One of the real strengths of Arch is its ability to be customised. Not just in terms of the packages that you choose to install, but how those packages themselves can be patched, altered or otherwise configured to suit your workflow and setup. I have posted previously about, for example, building Vim or hacking PKGBUILDS. What makes all this possible is the wonderful ABS, the Arch Build System.
Essentially a tree of all of the PKGBUILDs (and other necessary files) for the packages in the official repositories, the ABS is the means by which you can easily acquire, compile and install any of the packages on your system:
ABS is made up of a directory tree (the ABS tree) residing under /var/abs. This tree contains many subdirectories, each within a category and each named by their respective package. This tree represents (but does not contain) all official Arch software, retrievable through the SVN system.
I have been using ABS since I started running Arch and it has worked well. I wrote a simple script to check for and download updates when required to help simplify the process and have been generally content with that approach. That isn’t to say that elements of this process couldn’t be improved. One of the small niggles is that the ABS only syncs once a day so there is almost always—for me down here in .nz, anyway—at least a full day’s wait between the package hitting the local mirror and the updated ABS version arriving. The other issue is that you download and sync the entire tree…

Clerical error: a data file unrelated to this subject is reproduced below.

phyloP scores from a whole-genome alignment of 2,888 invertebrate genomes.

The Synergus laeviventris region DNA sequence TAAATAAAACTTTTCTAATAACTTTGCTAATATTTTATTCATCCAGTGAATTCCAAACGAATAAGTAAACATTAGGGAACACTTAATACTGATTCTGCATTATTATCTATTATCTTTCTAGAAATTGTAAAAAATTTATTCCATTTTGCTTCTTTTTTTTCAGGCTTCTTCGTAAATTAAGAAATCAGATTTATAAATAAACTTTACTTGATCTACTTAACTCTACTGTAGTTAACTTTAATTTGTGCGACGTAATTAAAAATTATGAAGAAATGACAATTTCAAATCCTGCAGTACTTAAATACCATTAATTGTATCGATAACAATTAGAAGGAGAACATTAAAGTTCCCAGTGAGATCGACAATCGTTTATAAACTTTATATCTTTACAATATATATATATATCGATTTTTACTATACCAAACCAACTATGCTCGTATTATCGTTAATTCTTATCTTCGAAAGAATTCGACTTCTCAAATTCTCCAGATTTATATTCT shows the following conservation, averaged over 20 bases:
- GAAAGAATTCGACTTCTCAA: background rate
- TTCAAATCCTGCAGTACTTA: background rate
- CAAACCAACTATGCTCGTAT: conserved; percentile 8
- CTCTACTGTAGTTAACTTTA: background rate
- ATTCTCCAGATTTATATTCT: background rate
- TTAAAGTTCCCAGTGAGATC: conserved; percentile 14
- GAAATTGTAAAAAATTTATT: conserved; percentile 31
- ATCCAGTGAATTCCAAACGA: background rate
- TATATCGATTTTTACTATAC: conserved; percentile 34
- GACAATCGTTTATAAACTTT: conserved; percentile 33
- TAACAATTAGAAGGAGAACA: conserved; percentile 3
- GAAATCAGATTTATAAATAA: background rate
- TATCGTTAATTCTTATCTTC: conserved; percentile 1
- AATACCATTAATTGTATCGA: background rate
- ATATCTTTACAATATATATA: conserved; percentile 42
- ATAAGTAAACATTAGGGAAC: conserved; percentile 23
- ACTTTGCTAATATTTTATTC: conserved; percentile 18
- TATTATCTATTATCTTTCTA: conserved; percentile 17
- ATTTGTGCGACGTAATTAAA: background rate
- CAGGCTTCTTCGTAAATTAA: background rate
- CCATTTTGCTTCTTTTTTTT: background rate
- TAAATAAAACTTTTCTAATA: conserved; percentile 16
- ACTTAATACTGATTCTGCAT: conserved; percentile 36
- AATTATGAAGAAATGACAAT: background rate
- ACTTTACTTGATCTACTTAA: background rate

That all changed when, at the start of this month, one of the Arch developers,
Dave Reisner, opened a
thread on the Arch boards
announcing asp, the Arch
Source Package management tool, a git-based alternative for
Basically a 200-line bash script,
asp is an improvement over
abs insofar as
you get the updated PKGBUILDs immediately; you can choose between just pulling
the necessary source files (as per
abs), or checking out the package branch
so that you can create your own development branch and, for example, keep your
patch set in git as well.
You can elect to locate the local git repository in a directory of your
choosing by exporting
ASPROOT, there are Tab completion scripts
for bash and zsh and a succinct
man page. Overall, for a utility that is only
three weeks old,
asp is already fulfilling the function of a drop-in
replacement; a faster, more flexible tool for building Arch packages from
With thy sharp teeth this knot intrinsicate
Of life at once untie…
- The package, not the entire build system…
Creative Commons image, Red Lego Brick by Brian Dill on Flickr.